Tuesday, August 31, 2010

TV is bad for health, psychologist says

A psychologist has claimed that television poses a health risk particularly for children who spend hours glued to computer and TV screens. Dr Aric Sigman, who is presenting his findings to MEPs today, says television and similar devices are "the greatest unacknowledged health scandal of our time".

Children may spend more than seven hours a day sat looking at a screen and this can increase risks of obesity and heart disease, Dr Sigman claims. In addition there are other symptoms resulting from watching too much television including a lack of attentiveness, sleep disorders and even autism.

Television has long been blamed for a number of social ills. But there is growing evidence that the flickering screen might result in more than square eyes. "Irrespective of what our children are watching or doing on the screen, a clear relationship is emerging between daily hours of screen time and negative medical, psychological, behavioural and educational consequences," Dr Sigman says, "The more hours per day, the more likely the risk of these negative consequences and the greater their intensity."

He says that most of the damage appears to occur after one-and-a-half hours viewing per day, irrespective of the quality of the content. Worryingly a child is often exposed to three to five times this amount. The concerns have resulted in some countries placing restrictions on content. France, for example, banned TV programmes aimed at under-threes two years ago [Daily Mail].

It is not the first time that concerns have been raised over the effects of television on children. In 2004 a report revealed a connection between attentiveness and television exposure. Dr. Dimitri Christakis from the University of Washington in Seattle, said, "We found that watching television before the age of 3 increases the chances that children will develop attentional problems at age 7." The study noted that teachers had seen a virtual "epidemic" of children with ADHD (attention deficit hyperactivity disorder), something which had increased dramatically over the last 25 years. These children have less ability to listen, pay attention, and engage in independent problem solving. The teachers have often blamed "the advent of fast-paced, attention-getting children's programming" for the epidemic of ADHD, and authors of the 2004 study believe they are right [Medicine Net].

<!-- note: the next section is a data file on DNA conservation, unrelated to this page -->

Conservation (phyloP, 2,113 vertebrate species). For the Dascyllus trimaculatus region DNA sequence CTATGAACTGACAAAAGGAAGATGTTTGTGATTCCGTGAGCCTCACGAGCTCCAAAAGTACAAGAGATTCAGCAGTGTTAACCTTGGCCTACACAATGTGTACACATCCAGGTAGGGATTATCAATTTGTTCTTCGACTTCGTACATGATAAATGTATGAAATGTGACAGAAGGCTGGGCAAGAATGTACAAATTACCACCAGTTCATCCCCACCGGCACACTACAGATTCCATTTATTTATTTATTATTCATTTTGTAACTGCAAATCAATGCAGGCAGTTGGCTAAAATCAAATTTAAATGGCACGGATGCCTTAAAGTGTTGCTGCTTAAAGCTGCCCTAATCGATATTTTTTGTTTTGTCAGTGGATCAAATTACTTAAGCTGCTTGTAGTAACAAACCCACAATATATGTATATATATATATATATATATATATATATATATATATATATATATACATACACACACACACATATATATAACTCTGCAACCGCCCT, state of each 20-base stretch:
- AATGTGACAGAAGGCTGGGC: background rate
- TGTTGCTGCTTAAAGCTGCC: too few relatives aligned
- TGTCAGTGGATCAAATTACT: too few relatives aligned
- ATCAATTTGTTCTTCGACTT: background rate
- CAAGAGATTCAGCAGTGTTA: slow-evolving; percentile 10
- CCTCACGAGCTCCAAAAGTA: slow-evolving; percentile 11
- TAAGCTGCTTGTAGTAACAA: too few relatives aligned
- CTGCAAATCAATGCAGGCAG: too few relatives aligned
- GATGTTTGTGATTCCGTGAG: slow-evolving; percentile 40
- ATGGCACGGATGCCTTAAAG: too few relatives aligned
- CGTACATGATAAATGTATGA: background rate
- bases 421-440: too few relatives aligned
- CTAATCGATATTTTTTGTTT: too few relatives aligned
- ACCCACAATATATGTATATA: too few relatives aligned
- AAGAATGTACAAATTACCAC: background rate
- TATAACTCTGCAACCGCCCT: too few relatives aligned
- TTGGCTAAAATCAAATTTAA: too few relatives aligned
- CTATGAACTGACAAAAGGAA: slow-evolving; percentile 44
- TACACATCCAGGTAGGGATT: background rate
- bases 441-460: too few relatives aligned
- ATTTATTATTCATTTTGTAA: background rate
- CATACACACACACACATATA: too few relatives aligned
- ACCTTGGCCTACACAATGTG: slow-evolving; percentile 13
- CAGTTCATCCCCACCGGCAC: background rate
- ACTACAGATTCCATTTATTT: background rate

But it is not only children who are at risk. A study published last year warned that watching television prior to going to bed can result in poor sleep quality and even lead to chronic health problems. Psychiatrists found that watching television was a common pre-sleep activity and sleep patterns were often based around schedules rather than sunset or biological factors.

Dr Mathias Basner, of the Division of Sleep and Chronobiology, University of Pennsylvania, said, "While the timing of work may not be flexible, giving up some TV viewing in the evening should be possible to promote adequate sleep. According to our results, watching less television in the evening and postponing work start time in the morning appear to be the candidate behavioural changes for achieving additional sleep and reducing chronic sleep debt" [Telegraph].

The saturation of technology may be making things worse. Outside the living room there are the distractions of the Internet via the PC. Smartphones have made it possible to continue browsing the net while sat on trains or buses and the television may even invade the coffee shop or pub. Reading is fast becoming screen-based as web based news portals replace the newspaper and books are now virtual with the advent of the iPad, Kindle and similar devices.

The traditional reading of the morning paper has been pushed aside by breakfast TV and radio. Those that drive to work may be led by a small screen and a voice giving out instructions, while the radio drones in the back ground. Commuters on buses and trains can be seen buried in games or looking at mobile screens, and for many people the day might be spent staring at a computer monitor. There is no respite at the end of the working day as people return home and flop onto the sofa to catch the evening news, a late night film or DVD before retiring to bed and repeat the same routine again.

Perhaps we will all end up square-eyed with the attention span of a goldfish. Even those who use the net are becoming less absorbed in what they read, and people may spend only a few seconds on a page [BBC]. In fact the chance of you having read this far is probably very slim. But well done if you have [pictured: cover of the 1979 album Remote Control by The Tubes].

tvnewswatch, London, UK

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